Accent the individual flowers with foliage or smaller flowers, like the alstroemeria pictured here. You do not need to wire these smaller flowers, just wrap them with floral tape directly on the primary flower stems.

Step 5: Tape the Main Flower Stems Together

Tape the orchid blooms to each other one at a time.
Tape the orchid blooms to each other one at a time. (Image: Jonathan Fong)

After you have taped the three main flower blooms individually, position two of them in your desired arrangement and wrap these two together with floral tape. Then arrange the third bloom in its desired placement and wrap the third bloom to the first two.

Step 6: Add Leaves and Foliage to the Back

Foliage finishes the corsage.
Foliage finishes the corsage. (Image: Jonathan Fong)

Finish your corsage by adding leaves and any other desired foliage to the back. Besides giving the corsage extra texture, you will use this added filler later to connect the corsage to the clasps of the elastic wristlet.

Step 7: Make the Mechanism

This mechanism will keep the wrist corsage in place.
This mechanism will keep the wrist corsage in place. (Image: Jonathan Fong)

Now that the corsage itself is completed, it's time to create the mechanism that connects the corsage to the wristband. Wrap a 6-inch piece of floral wire with floral tape. Twist the wire into a pretzel shape so that there are two loops on the top and two loose ends on the bottom.

Step 8: Run a Ribbon Through the Loops

This ribbon will be tied around the wristlet.
This ribbon will be tied around the wristlet. (Image: Jonathan Fong)

Run a 36-inch long piece of your wider ribbon through the loops so that the outer edges of the loops are covered, while the inside edges are exposed.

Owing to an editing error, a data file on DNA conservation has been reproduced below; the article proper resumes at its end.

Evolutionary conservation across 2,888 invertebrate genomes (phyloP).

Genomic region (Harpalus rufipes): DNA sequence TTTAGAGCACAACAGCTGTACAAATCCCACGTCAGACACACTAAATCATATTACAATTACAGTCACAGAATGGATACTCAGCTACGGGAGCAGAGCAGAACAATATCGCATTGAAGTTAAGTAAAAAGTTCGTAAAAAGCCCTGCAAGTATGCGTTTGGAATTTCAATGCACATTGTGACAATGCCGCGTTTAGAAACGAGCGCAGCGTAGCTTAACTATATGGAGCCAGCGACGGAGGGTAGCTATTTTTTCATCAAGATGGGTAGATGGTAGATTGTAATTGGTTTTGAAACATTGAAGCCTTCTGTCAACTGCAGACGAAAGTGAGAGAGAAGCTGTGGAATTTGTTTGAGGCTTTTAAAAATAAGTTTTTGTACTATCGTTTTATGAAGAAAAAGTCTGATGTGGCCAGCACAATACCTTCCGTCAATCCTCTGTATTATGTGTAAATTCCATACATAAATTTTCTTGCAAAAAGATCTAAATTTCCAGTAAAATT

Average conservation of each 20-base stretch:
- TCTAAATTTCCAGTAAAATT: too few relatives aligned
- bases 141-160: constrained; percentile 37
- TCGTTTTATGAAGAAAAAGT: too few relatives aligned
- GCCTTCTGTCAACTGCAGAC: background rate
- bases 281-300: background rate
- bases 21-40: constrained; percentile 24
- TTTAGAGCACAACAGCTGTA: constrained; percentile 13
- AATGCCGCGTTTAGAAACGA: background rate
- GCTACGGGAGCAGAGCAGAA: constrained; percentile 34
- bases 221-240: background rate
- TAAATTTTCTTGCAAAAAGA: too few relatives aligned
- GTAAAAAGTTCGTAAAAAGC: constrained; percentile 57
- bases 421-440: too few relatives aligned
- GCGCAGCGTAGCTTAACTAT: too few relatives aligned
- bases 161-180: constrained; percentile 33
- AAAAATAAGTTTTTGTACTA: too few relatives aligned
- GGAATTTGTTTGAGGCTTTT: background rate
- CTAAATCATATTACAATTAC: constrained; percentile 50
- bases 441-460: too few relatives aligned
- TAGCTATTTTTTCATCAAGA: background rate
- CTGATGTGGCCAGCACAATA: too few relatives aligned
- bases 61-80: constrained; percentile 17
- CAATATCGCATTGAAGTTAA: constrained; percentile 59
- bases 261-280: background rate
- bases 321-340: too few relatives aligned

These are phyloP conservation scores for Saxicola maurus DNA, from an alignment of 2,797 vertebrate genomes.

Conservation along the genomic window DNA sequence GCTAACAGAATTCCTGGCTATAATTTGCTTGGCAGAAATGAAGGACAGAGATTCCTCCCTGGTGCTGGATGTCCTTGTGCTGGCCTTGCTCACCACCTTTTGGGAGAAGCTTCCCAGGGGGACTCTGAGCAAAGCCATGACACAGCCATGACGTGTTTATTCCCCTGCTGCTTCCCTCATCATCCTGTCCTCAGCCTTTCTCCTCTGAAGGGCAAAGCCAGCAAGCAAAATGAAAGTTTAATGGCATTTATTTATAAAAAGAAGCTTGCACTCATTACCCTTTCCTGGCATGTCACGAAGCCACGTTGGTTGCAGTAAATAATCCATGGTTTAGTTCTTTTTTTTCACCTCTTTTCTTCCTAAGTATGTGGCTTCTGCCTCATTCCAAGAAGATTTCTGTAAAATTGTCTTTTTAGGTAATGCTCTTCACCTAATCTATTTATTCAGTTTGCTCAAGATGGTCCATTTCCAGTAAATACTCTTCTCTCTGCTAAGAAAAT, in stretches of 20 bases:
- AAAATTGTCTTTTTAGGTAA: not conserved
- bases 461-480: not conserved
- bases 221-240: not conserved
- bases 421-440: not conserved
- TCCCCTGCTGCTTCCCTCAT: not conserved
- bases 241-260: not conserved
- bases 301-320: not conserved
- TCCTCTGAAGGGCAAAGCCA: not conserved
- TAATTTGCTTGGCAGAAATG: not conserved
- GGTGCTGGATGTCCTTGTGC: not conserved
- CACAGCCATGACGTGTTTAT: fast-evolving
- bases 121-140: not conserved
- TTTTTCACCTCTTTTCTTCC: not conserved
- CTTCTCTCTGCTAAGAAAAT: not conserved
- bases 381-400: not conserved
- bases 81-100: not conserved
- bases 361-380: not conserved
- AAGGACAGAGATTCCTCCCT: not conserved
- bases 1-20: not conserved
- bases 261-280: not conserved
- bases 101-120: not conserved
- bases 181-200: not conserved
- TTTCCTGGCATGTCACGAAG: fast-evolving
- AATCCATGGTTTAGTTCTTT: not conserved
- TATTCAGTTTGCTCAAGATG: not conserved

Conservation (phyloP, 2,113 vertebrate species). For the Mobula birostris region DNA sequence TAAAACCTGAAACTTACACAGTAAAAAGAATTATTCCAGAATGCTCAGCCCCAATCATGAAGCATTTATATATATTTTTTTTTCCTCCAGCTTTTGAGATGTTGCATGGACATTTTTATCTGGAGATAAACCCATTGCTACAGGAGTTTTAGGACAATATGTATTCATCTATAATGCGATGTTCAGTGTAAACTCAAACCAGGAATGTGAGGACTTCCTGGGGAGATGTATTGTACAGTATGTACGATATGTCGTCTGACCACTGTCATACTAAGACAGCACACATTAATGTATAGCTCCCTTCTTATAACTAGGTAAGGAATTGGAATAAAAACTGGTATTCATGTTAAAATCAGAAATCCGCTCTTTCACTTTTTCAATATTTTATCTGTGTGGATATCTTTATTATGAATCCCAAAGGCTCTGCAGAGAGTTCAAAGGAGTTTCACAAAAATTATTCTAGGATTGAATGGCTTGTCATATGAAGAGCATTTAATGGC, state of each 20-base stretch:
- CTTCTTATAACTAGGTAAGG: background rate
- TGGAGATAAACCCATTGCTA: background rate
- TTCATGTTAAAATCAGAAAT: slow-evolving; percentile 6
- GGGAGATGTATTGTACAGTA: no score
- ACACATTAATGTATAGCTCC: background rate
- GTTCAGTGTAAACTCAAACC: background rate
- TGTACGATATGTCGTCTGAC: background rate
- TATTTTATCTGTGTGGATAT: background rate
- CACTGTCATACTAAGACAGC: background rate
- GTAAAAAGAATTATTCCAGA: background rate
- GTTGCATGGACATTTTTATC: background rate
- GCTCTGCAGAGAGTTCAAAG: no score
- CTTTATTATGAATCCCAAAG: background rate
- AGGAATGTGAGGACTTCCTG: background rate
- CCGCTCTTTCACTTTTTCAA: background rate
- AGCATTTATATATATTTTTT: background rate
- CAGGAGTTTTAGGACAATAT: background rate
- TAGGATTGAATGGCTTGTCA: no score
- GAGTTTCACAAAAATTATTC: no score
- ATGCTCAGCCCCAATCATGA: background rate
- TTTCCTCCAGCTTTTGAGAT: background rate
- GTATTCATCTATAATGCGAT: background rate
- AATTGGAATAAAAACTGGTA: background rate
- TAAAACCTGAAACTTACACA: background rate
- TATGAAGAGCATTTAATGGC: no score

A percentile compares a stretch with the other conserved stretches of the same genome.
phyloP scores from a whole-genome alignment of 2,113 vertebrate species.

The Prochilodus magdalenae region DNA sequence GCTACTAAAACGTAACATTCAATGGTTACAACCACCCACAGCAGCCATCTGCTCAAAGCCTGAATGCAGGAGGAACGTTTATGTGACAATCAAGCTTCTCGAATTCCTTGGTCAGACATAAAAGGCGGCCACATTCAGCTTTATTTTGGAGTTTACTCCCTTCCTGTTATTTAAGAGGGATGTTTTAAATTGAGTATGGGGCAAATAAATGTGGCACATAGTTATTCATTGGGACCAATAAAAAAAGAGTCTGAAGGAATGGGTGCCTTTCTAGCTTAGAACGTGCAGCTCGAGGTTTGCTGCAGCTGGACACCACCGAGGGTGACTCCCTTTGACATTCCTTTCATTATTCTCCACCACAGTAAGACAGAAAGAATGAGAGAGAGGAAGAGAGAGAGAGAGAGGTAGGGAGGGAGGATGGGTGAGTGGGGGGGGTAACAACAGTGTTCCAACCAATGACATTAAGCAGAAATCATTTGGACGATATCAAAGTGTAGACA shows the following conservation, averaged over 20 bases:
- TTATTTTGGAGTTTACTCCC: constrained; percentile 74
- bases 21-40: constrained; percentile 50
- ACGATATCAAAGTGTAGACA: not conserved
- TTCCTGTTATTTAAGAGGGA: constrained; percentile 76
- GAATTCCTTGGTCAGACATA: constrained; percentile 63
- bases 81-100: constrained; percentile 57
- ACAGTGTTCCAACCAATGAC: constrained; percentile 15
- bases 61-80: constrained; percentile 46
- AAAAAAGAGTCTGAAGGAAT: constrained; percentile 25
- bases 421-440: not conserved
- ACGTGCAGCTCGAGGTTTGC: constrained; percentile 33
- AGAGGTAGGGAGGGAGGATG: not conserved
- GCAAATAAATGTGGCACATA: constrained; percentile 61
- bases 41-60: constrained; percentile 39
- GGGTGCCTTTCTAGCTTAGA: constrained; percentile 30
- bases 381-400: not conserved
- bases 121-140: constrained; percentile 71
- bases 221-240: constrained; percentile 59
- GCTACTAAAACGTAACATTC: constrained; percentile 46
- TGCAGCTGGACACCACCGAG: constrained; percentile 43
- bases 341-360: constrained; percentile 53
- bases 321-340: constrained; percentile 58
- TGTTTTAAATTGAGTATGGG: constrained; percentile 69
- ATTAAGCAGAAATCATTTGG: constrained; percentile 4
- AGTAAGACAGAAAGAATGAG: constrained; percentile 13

Step 9: Add Thin Ribbon to the Front

This ribbon ties the corsage to the loop mechanism.
This ribbon ties the corsage to the loop mechanism. (Image: Jonathan Fong)

Cut a 12-inch piece of your narrower ribbon and hot glue the center of it to the front of your corsage. The hot glue will not harm the flowers – the layers of floral tape act as protection.

Step 10: Tie the Narrow Ribbon to the Loop Mechanism

Trim the ends of the narrow ribbon.
Trim the ends of the narrow ribbon. (Image: Jonathan Fong)

Thread the ends of the narrow ribbon through the loops of the mechanism, where the wider ribbon already sits, and tie a knot in the back. The corsage is now connected to the loop mechanism.

Step 11: Connect the Corsage to the Elastic Wristlet

The metal tabs hold the the corsage in place.
The metal tabs hold the the corsage in place. (Image: Jonathan Fong)

The elastic wristlet comes with a metal plate and four tabs that are used for attaching the corsage. Place the corsage on the metal plate and bend the tabs so they grip onto the corsage. Insert two of the tabs in the loops of the wire mechanism you created and pinch the loops to lock the tabs. Wrap two of the tabs around the leaf foliage that you added to the corsage's back.

Step 12: Tie the Wide Bow Around the Metal Plate

Trim the ends of the wide ribbon and you're done.
Trim the ends of the wide ribbon and you're done. (Image: Jonathan Fong)

Once the corsage is held by the tabs, wrap the 36-inch wide ribbon around the metal plate and the front of the corsage. Tie a knot and a bow in the front so the corsage is absolutely secure and will not fall off the wristlet. Place the corsage in a plastic bag and store it in the refrigerator to keep it fresh until the event. Ideally, you should make the corsage the day of the event or the night before.